South Korea’s whistleblower program has a unique approach when it comes to compensation as whistleblowers can receive both awards and rewards. To receive an award, whistleblowers must be recommended by a public institution or by the ACRC as prescribed by the Awards and Decorations Act. Generally, a whistleblower will receive an award not exceeding 200 million KRW (about $88,000 USD), if their disclosure leads to a substantial financial benefit to the government or benefits the public interest. Between 2008-2019, the ACRC paid whistleblowers nearly $800,000 USD across 93 cases.
In order to receive a reward, whistleblowers may submit a request for monetary compensation if their disclosure led to a substantial financial recovery. The reward may range from 4% to 20% of the amount recovered with a maximum reward of 3 billion KRW (about $ 2.637 million USD). Between 2008-2019, over $15 million USD was awarded to whistleblowers across 775 reported cases.
Thanks to whistleblowers, 1,621 public officials were removed from office due to corruption such as money embezzlement and abuse of authority between 2014-2018.
Reporting Corruption in the Private Sector
South Korea’s initial whistleblower law under the ACRC Act failed to protect whistleblowers in the private sector against retaliatory measures or provide them the opportunity to receive a reward for their disclosure. To remove this loophole, the Act on the Protection of Public Interest Whistleblowers (PPIW) was passed in 2011. The Act allows whistleblowers to report violations by the private sector such as infringements on the health and safety of the public, environment, consumer interests and fair competition, etc.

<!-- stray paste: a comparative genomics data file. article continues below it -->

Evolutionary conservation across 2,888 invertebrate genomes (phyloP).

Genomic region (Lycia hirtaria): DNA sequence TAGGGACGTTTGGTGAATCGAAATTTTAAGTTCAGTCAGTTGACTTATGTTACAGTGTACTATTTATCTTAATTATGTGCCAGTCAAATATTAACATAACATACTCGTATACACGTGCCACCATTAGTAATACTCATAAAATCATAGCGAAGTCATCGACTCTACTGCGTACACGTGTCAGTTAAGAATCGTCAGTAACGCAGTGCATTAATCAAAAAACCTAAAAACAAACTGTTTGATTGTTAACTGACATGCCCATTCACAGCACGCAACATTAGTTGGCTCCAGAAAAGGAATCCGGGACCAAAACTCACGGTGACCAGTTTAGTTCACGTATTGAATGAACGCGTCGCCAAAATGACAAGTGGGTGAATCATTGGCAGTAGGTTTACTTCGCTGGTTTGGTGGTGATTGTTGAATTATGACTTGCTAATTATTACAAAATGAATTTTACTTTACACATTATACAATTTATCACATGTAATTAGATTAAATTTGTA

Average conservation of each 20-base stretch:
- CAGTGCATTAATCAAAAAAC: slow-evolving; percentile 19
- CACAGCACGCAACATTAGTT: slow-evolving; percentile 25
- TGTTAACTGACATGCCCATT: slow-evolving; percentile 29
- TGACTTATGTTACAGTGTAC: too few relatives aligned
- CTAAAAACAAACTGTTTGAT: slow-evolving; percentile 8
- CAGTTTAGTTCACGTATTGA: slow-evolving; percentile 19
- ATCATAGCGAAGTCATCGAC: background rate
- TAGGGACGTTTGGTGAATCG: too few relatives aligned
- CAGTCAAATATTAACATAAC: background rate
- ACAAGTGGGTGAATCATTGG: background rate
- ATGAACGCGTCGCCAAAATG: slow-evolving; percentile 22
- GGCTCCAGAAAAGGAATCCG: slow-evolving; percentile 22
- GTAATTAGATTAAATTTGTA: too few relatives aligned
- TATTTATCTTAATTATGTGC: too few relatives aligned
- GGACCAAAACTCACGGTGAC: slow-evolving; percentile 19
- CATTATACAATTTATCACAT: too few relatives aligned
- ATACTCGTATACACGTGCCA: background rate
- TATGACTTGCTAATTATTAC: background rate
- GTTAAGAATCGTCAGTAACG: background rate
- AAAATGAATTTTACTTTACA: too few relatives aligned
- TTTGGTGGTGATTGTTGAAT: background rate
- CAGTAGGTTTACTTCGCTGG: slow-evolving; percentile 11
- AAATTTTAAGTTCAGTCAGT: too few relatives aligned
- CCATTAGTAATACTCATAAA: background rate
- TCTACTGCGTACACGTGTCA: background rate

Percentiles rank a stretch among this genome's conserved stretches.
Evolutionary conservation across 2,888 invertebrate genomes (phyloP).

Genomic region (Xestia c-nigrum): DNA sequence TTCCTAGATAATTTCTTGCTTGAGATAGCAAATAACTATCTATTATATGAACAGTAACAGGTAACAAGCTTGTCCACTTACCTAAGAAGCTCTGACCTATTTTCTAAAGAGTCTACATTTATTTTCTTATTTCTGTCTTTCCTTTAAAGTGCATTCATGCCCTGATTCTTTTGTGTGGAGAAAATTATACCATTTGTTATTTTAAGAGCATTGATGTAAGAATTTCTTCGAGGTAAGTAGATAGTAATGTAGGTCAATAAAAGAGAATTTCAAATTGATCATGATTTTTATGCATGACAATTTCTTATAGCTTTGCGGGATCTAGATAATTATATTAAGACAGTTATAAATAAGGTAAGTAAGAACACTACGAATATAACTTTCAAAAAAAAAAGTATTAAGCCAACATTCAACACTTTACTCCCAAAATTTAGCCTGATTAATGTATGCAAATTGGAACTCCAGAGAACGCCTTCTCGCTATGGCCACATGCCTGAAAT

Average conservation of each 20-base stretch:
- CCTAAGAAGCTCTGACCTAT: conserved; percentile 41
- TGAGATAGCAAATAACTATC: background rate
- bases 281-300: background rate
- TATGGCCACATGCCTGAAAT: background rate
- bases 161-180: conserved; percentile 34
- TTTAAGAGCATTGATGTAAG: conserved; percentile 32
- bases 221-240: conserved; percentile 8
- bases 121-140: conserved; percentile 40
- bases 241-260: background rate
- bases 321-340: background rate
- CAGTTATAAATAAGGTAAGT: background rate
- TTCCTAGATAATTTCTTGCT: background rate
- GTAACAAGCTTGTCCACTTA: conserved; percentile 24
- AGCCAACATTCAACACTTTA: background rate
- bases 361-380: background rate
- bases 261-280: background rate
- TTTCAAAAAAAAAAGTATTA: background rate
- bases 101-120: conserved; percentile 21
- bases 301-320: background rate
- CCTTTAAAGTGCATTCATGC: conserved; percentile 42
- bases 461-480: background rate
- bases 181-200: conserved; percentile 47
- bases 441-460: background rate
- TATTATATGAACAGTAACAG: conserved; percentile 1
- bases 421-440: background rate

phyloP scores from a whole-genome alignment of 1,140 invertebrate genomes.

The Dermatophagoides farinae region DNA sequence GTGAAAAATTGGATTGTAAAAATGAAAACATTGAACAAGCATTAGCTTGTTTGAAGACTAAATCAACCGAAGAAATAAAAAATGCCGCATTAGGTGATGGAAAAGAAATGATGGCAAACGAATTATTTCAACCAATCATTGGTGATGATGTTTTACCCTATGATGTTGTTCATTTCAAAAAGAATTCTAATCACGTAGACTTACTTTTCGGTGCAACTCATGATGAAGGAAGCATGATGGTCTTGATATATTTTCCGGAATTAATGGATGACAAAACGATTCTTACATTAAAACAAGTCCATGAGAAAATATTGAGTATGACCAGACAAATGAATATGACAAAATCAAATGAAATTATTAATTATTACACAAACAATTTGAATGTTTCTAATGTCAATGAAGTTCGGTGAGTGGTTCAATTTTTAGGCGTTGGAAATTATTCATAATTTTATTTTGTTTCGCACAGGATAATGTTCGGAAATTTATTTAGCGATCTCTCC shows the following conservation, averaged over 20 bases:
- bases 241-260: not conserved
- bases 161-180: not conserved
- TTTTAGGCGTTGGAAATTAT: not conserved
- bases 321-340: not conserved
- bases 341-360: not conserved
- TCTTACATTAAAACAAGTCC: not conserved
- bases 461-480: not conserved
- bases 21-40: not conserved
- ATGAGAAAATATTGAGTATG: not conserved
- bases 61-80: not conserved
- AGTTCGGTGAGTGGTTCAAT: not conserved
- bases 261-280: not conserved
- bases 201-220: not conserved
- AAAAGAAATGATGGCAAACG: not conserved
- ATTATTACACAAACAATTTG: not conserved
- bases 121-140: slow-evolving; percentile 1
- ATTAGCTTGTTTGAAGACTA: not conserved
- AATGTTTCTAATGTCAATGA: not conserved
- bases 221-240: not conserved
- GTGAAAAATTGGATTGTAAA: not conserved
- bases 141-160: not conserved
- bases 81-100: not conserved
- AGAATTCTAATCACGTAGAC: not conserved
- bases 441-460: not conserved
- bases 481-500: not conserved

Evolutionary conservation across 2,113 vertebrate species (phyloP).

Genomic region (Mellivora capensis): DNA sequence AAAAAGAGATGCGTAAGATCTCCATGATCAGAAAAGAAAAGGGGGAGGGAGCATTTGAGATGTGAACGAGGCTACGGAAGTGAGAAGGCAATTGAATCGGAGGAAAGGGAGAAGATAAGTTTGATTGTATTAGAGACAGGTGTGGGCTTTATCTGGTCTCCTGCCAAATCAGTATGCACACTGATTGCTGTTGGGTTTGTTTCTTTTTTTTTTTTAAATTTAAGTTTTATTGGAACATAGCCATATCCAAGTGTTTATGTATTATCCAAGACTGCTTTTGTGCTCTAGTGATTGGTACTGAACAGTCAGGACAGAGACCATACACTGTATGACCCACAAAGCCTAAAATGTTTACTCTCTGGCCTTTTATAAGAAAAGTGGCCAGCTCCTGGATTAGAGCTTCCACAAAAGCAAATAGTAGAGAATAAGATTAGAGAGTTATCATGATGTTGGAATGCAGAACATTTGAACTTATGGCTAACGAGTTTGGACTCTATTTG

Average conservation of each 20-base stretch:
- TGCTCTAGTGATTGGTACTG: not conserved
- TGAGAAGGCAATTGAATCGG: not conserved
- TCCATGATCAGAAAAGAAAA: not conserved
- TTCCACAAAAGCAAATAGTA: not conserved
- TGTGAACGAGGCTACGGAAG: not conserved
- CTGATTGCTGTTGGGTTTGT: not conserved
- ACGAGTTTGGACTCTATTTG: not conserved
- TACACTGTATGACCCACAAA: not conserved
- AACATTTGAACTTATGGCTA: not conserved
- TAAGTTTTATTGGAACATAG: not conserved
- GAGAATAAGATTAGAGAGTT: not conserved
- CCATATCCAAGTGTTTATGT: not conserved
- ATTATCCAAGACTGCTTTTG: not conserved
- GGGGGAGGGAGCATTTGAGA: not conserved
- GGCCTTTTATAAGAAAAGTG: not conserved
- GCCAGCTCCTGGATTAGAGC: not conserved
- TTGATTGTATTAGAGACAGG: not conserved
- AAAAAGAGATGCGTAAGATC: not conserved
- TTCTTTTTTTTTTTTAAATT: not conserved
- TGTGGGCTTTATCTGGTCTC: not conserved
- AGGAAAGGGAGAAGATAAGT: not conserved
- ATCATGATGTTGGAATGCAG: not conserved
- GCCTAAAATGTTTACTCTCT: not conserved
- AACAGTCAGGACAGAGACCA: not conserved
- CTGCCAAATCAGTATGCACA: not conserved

Whistleblowers who wish to report under PPIW may do so confidentially to the Government Complaints Counseling Center. It is banned under this Act for anyone to disclose or publicize the potential whistleblower’s personal information or any facts that may identify them. If a potential whistleblower feels their safety is at risk, the ACRC may request police to provide protective measures. The potential whistleblower may also request the ACRC to recover their lost position should they be retaliated against at work. Should anyone violate the PPIW, they can be imprisoned for no more than three years or by a fine not exceeding 30 million KRW (about $30,000 USD).
The ACRC also provides relief funds to a whistleblower should they incur any damages or expenses related to medical treatment, residential relocation, litigation, wage loss, or other reasons related to their whistleblowing. Additionally, if a public interest whistleblower’s disclosure directly results in the recovery of revenue, the ACRC shall provide the whistleblower with a reward of up to 3 billion KRW (about $3 million USD).
Between 2011 – 2019, public interest whistleblowers were rewarded 8.361 billon KRW (over $7 million USD) across 6,193 cases. In 2019, one whistleblower was paid 503 million KRW (about $425,000 USD) for helping South Korean authorities recover $4.4 million from a crooked hospital.